Op Ed: Affordable Housing at a Crisis Stage

What everyone agrees on is that we have an affordable housing crisis.

It’s not simply a problem. It’s not just a situation. It’s a full-blown crisis impacting on many people.

One window I have on it is as a professor looking at the faces and being engaged in discussions with scores of young people every week—and when the conversation turns sometimes to housing, their expressions and comments turn gloomy. They wonder how they will ever be able to afford a house on Long Island now with the mean cost of one in Suffolk County at more than $500,000? How will they ever be able to afford a house in Nassau with a mean cost there of more than $600,000?

In both counties, that’s a payment of more than $3,000 a month—more than $700 a week—on a 30-year mortgage with a 6% fixed interest. And that’s before property taxes and costs of utilities and upkeep.

For those who dream of owning a single-family home—the housing standard for better and worse on Long Island—that requires a salary of $1,000 a week or more than $50,000 a year just for housing.

My students from New York City who figure that they’d be living in an apartment
someday wonder how they could ever afford the average rent of an apartment in the city now at more than $3,000 a month.

The crisis has overtones that hark back to the Great Depression. Consider the important Riverhead-based homeless services initiative Maureen’s Haven. It provides at houses of worship in Suffolk County, free, seven nights a week, shelter for homeless men and women. (Our synagogue, Temple Adas Israel in Sag Harbor, participates in it. My wife is among those who cook meals for folks cared for by Maureen’s Haven.)

But the program only runs from November 1 to March 31. An article last week by Express News Group reporter Michael Wright in the Sag Harbor Express was headlined “With Spring’s Arrival, Homeless Lose a Lifeline.” For one participant in the Maureen’s Haven program, the piece began, “this past Friday was probably  the last night for some time that he would sleep in a bed.”

Where will he and others now go? Will many sleep in the woods on Long Island? Yes.

Their plight is a modern-day variation on “Grapes of Wrath.”

What a comment it is on our society today!

Housing is a basic human need.

In her “State of the State” address in January, Governor Kathy Hochul declared that “we must improve the quality of life for New Yorkers. But you can’t really talk about quality of life without talking about cost of living. With inflation soaring, prices are going up on everything families need to buy. And on top of that, paying the monthly rent or mortgage— it’s just overwhelming. So let’s talk about everyone’s largest expense: housing.”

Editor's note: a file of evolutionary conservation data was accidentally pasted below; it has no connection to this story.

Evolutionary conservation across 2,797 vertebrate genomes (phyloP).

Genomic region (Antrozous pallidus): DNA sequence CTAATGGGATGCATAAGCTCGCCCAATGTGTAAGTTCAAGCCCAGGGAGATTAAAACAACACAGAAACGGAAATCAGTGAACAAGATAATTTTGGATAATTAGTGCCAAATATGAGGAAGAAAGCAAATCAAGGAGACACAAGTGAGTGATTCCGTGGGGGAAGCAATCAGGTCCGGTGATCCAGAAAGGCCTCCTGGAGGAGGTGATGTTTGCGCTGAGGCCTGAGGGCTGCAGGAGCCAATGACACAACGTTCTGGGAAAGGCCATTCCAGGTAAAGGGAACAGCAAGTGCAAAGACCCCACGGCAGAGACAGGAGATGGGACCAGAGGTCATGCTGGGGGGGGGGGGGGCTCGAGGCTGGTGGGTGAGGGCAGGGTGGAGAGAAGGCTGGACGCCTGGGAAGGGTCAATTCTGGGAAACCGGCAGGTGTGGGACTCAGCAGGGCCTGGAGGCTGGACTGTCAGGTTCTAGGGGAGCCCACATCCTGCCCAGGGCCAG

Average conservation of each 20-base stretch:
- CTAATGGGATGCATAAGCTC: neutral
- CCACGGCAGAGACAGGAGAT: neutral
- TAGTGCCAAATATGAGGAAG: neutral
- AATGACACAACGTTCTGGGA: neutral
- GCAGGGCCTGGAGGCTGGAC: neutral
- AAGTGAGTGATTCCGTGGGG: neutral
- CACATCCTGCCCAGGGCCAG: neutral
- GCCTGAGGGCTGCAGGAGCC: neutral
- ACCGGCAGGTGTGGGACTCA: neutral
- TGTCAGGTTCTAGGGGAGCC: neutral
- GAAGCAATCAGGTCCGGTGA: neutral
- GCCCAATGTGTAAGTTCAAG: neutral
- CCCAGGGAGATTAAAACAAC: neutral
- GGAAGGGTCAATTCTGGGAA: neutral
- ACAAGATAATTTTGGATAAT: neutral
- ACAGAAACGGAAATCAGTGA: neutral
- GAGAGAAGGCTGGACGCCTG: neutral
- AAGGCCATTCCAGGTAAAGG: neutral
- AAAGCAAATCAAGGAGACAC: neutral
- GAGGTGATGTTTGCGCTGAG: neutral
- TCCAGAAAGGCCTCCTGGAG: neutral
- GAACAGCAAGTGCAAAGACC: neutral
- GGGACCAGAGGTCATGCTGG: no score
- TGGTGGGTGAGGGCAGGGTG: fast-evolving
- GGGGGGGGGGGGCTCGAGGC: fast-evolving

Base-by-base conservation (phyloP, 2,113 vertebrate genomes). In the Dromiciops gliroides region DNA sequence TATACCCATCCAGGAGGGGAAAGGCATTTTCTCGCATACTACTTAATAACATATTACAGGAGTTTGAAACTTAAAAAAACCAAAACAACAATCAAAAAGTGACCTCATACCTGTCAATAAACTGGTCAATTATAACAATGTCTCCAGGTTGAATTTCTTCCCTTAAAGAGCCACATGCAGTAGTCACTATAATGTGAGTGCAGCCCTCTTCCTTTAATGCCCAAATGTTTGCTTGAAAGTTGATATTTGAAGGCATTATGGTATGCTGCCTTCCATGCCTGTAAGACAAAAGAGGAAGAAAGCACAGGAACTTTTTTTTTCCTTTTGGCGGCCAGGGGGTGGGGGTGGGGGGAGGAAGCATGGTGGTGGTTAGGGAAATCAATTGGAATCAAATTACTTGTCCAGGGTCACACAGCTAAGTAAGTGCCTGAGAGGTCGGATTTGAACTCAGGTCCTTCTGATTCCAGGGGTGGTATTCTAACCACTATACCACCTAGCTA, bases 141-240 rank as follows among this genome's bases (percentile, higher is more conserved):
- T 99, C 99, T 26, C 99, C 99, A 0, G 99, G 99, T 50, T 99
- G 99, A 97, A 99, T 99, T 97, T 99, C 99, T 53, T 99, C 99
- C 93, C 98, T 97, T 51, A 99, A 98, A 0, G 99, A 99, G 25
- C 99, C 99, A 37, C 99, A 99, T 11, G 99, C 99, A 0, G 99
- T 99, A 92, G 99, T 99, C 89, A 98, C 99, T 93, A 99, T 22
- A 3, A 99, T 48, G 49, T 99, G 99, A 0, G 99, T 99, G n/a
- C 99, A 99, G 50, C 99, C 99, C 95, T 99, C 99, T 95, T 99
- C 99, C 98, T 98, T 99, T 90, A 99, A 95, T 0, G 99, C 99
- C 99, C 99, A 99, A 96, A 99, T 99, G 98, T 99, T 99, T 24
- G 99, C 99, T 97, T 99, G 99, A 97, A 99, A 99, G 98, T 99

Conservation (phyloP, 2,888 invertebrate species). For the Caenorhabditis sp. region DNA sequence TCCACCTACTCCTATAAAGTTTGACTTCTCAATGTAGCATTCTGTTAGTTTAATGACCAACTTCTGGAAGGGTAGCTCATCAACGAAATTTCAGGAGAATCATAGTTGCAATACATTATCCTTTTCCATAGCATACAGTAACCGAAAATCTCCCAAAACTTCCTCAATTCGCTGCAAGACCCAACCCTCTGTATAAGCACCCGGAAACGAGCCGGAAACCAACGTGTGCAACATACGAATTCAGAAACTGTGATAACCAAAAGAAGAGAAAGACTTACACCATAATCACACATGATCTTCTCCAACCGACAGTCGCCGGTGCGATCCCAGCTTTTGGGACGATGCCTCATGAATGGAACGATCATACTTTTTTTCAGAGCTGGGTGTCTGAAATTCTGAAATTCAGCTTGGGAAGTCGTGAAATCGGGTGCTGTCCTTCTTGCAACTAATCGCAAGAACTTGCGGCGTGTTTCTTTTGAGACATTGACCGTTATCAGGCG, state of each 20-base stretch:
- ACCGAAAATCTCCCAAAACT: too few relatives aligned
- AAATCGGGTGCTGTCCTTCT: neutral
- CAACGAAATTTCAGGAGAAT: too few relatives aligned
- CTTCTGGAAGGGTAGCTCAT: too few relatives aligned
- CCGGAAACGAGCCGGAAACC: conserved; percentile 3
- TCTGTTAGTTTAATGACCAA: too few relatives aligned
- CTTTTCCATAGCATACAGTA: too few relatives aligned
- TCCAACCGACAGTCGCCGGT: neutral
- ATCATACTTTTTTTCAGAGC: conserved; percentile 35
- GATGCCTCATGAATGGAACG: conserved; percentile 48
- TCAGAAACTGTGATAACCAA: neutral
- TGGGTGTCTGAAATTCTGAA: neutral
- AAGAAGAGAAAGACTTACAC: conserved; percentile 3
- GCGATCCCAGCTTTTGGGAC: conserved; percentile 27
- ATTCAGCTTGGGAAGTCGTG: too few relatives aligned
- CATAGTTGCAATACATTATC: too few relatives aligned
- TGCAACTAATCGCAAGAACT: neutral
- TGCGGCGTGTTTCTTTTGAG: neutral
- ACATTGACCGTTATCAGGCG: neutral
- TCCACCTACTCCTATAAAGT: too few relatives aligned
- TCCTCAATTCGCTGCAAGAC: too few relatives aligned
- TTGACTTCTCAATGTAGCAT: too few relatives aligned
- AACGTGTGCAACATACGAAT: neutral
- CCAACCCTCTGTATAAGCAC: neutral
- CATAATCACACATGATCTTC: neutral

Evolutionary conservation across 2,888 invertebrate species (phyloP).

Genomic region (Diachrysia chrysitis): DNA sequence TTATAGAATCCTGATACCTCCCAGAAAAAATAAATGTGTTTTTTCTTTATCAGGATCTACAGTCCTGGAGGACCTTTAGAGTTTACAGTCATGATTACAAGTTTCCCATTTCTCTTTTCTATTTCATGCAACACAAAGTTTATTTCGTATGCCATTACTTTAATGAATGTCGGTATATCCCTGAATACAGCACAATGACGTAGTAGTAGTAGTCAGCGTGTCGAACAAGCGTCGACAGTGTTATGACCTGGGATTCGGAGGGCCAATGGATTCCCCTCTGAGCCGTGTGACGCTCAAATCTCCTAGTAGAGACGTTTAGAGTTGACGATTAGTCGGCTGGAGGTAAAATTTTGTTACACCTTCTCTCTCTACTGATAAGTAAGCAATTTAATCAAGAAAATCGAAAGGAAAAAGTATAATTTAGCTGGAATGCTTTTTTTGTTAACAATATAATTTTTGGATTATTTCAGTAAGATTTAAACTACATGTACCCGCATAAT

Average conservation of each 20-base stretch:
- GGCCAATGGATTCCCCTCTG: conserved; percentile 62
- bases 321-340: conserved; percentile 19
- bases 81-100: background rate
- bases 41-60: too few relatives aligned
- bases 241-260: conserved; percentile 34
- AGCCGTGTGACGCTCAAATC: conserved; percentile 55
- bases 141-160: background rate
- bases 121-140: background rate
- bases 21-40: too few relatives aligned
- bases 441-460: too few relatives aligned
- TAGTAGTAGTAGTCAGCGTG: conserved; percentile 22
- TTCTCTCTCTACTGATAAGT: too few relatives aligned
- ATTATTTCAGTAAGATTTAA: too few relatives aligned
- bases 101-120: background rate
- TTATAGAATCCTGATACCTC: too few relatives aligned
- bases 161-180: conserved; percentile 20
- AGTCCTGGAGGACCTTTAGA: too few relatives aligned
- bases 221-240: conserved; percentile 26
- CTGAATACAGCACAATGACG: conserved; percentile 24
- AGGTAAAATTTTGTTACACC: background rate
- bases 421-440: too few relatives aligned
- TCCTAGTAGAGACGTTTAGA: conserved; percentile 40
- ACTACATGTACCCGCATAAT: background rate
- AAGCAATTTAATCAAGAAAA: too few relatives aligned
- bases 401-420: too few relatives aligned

“Over the last 10 years,” said the governor, “our state has created 1.2 million jobs—but only 400,000 new homes. Many forces led to this state of affairs. But front and center are the local land use policies that are the most restrictive in the nation. Through zoning, local communities hold enormous power to block growth.”

“Between full-on bans of multi-family homes, and onerous zoning and approvals
processes, they make it difficult—even impossible—to build new homes.”

“Between 2010 and 2018,” she said, “Nassau, Suffolk, Westchester, and Putnam
Counties, each granted fewer building permits per capita than virtually all suburban counties across Massachusetts, Connecticut, Southern California, New Jersey, Pennsylvania, and Northern Virginia.”

The governor spoke about how “too many of our people are struggling to find a place to call home, and they are looking to us for bold leadership. Decisive action is called for now.”

“Today,” she said, “I’m proud to introduce the New York Housing Compact, a
groundbreaking strategy to catalyze the housing development we need for our communities to thrive. For our economy to grow. And our state to prosper. The compact pulls together a broad menu of policy changes that will collectively achieve the ambitious goal of 800,000 new homes over the next decade. The compact sets clear expectations for the growth we need while at the
same time, giving localities plenty of tools, flexibility, and resources to stimulate that growth.
Every single locality across the state will have a target for building new homes. Upstate, the target is for the current housing stock to grow by 1% every three years. Downstate, 3% every three years.”

More next week on the affordable housing crisis.

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